Nakagusuku Castle Ruins: Okinawa’s Historic World Heritage Site

Nakagusuku Castle ruins stand atop a hill in Nakagusuku, Okinawa, telling the storied history of the Ryukyu Kingdom. Built from distinctive curved Ryukyu limestone walls that blend seamlessly with the natural rocks and landscape, this 15th century gusuku (castle) is a testament to the masonry skills of ancient Okinawa.

Designated a UNESCO World Heritage Site, Nakagusuku Castle ruins offer panoramic views over Nakagusuku Bay on the east and the East China Sea on the west. Its strategic location allowed the castle to defend against attacks from the east by Lord Amawari of Katsuren Castle. Today, the ruins are one of Okinawa’s most famous castles and historic attractions.

History of Nakagusuku Castle

Nakagusuku Castle was likely built in the late 14th century by the first generation of Nakagusuku Aji (lords). Construction spanned generations until around 1440, when Lord Gosamaru relocated from Zakimi Castle on the king’s orders. Utilizing advanced masonry techniques, Lord Gosamaru built the north enclosure and third enclosure. He committed ritual suicide at Nakagusuku Castle in 1458.

After Lord Gosamaru’s death, Nakagusuku Castle became the administrative center of the Ryukyu Kingdom. This included housing the Nakagusuku village office until its destruction in 1945. The castle suffered little damage over the centuries, leaving its ruins remarkably intact today.

In 1879, the Ryukyu Kingdom fell when Japan annexed Okinawa. Nakagusuku Castle became part of Japan’s Okinawa Prefecture. The ruins were later transformed into Okinawa’s first park, housing a zoo and amusement park. In 1972, Okinawa reverted to Japanese control, and Nakagusuku Castle regained recognition for its heritage value.

World Heritage Status

In 2000, Nakagusuku Castle ruins were inscribed on the UNESCO World Heritage List as one of the Gusuku Sites and Related Properties of the Ryukyu Kingdom. This distinguished the castle as one of the top cultural sites in Japan. Just six years later in 2006, the castle ruins were also designated one of Japan’s 100 Most Famous Castles.

Nakagusuku Castle Ruins

Nakagusuku Castle Layout

Built atop a 150-170 meter high plateau, Nakagusuku Castle occupies a strategically defendable location. The southeast side is fortified by 15 meter high jagged cliffs. On the northwest, a steep slope provides defense. Entry to the castle is only possible via the north and south gates situated along the ridge.

Within the castle grounds, six stone-walled enclosures divided the complex. Barricades were ingeniously constructed from Ryukyu limestone in curved lines harmonizing with the topography. Cubical stones precisely fit together without the need for mortar.

Nakagusuku Castle offers striking panoramic views over the surrounding landscape. The ruins also feature archaeological remains like the tomb of Lord Gosamaru. Ascending uphill amongst the castle walls gives a glimpse into Okinawa’s past as the formidable Ryukyu Kingdom.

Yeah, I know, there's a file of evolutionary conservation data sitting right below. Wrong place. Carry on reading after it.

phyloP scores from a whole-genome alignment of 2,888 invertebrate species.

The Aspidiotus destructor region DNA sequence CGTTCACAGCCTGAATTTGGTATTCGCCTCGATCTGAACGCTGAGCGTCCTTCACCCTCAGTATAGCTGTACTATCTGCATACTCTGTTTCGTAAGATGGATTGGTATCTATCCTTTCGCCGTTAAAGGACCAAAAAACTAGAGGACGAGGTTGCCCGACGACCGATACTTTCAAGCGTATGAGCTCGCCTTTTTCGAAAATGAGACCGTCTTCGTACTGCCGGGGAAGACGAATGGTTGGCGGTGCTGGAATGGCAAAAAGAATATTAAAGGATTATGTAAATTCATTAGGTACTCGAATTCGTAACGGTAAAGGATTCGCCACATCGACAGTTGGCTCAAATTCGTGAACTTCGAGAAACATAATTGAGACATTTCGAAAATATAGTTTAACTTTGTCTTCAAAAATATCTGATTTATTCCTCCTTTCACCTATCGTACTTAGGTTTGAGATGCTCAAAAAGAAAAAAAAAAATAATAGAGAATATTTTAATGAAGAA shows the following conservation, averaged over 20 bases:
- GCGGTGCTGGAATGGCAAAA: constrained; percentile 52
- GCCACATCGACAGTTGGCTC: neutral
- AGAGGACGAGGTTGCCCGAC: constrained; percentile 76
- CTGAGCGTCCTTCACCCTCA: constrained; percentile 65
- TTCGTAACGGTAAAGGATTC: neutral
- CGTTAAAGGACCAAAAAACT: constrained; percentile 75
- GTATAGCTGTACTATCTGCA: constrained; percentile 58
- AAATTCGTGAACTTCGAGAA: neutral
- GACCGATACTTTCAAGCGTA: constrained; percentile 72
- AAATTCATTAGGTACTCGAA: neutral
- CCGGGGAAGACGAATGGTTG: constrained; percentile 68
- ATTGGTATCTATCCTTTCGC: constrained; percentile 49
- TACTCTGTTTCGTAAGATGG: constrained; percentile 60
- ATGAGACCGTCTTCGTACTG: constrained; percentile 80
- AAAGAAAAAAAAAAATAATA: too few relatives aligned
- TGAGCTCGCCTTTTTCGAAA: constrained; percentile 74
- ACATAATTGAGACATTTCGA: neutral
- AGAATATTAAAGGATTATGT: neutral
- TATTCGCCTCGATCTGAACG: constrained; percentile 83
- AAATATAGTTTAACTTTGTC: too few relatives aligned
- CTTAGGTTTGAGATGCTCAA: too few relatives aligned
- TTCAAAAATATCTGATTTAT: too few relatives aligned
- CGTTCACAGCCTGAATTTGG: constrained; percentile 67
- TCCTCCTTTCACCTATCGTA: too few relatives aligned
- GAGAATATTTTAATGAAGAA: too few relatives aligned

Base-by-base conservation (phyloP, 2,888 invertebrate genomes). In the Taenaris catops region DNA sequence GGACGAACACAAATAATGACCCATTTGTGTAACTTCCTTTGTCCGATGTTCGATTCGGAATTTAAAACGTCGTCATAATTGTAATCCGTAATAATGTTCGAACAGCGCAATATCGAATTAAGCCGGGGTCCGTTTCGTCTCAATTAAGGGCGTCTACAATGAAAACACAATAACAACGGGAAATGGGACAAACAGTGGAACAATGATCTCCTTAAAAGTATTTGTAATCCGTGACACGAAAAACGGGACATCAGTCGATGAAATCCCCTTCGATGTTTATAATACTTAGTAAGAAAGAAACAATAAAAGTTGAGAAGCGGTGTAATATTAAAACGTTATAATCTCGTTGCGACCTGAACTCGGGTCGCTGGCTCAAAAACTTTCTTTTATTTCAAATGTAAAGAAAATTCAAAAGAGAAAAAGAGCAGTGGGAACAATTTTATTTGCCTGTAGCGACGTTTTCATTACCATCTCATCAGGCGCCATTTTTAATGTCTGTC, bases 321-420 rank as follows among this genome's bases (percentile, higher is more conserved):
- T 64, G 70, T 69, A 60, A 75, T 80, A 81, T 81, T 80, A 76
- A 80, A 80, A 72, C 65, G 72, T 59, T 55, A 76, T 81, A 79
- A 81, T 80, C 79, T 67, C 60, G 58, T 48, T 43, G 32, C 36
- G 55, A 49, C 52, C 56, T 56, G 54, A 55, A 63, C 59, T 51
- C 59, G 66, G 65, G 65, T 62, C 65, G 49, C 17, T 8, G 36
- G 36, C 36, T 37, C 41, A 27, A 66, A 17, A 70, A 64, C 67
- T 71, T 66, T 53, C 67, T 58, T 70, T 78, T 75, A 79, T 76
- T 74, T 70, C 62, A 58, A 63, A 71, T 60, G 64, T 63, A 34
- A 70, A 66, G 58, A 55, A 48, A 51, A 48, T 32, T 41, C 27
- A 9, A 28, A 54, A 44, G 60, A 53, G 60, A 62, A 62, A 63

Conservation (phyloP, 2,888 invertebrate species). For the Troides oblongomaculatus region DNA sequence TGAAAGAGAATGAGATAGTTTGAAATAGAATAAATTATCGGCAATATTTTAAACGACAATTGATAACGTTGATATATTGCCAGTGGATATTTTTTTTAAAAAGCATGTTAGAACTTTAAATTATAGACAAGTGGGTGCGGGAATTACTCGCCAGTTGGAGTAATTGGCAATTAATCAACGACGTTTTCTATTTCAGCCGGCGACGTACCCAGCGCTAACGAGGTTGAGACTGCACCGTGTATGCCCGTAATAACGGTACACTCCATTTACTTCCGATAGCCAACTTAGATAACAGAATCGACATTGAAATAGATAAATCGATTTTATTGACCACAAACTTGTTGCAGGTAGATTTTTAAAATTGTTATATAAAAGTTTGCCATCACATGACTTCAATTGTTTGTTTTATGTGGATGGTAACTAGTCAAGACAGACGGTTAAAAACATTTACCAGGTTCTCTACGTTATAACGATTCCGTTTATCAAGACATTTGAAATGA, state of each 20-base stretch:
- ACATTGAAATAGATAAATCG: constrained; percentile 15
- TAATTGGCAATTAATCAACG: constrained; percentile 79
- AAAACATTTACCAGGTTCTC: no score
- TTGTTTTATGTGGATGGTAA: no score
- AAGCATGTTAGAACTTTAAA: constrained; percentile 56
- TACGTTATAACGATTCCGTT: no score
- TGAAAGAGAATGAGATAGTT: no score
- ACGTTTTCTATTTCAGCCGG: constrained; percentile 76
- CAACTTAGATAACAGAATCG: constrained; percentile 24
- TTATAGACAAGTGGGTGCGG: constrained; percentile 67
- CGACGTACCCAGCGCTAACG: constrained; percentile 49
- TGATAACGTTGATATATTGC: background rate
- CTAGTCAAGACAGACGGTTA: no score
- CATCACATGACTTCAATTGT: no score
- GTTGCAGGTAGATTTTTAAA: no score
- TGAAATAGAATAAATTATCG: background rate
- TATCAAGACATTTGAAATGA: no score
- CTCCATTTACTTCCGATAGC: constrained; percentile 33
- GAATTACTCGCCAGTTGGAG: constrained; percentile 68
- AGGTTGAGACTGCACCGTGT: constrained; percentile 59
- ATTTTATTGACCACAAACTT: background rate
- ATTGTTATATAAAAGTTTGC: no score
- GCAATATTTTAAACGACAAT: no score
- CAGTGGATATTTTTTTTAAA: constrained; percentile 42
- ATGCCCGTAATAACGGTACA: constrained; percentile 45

The Mystery of Lord Gosamaru

Lord Gosamaru was a key figure in Nakagusuku Castle’s history, though many details remain uncertain. He came from a noble background in Yamada Castle, later becoming the Aji (Lord) of Yomitan. Gosamaru worked closely with King Sho Hashi to unify the Ryukyu Kingdom.

As a reward for his loyal service, the king granted Lord Gosamaru control of the Yomitan mountains area. Here Gosamaru constructed Zakimi Castle and became its Aji. However, the rising power of Lord Amawari of Katsuren Castle soon threatened the kingdom’s stability.

To check Amawari’s power, the king ordered Lord Gosamaru to relocate to Nakagusuku Castle. As Nakagusuku Aji, Gosamaru expanded the castle defenses. After being framed for treason by Lord Amawari, Gosamaru committed ritual suicide at Nakagusuku Castle in 1458, along with his wife and children.

Lord Gosamaru’s dramatic fall remains one of Okinawa’s most storied events. Though details are uncertain, his loyalty to the Ryukyu Kingdom and contributions to Nakagusuku Castle are undeniable. The ruined walls Lord Gosamaru built still stand today as Okinawa’s gateway to the past.

Visiting Nakagusuku Castle Ruins

Nakagusuku Castle ruins are located in the village of Nakagusuku, about one hour drive north of Naha in Okinawa Prefecture. The ruins can be reached by taxi from Naha Bus Terminal to Nakagusuku (30 minutes, around 1500 yen) or Tomari Port (50 minutes, around 3000 yen).

Entry to Nakagusuku Castle ruins costs 400 yen. The site is open daily from 8:30am to 6:30pm, taking around 1-2 hours to explore. An uphill walk is required to reach the former castle compounds, but the effort is rewarded with sweeping views.

Near the ruins, a small exhibit hall presents artifacts and information on the castle’s history. English language brochures are also available. Guided tours can be booked in advance through the Nakagusuku Village Office.

As one of Okinawa’s most significant heritage sites, Nakagusuku Castle ruins offer an intriguing glimpse into the island’s past. The sloping stone walls blending with the natural landscape create a visually stunning historical venue not to be missed.

Another beautiful and historic site you must visit when in Japan is the magnificent Nagoya Castle, an iconic city symbol.

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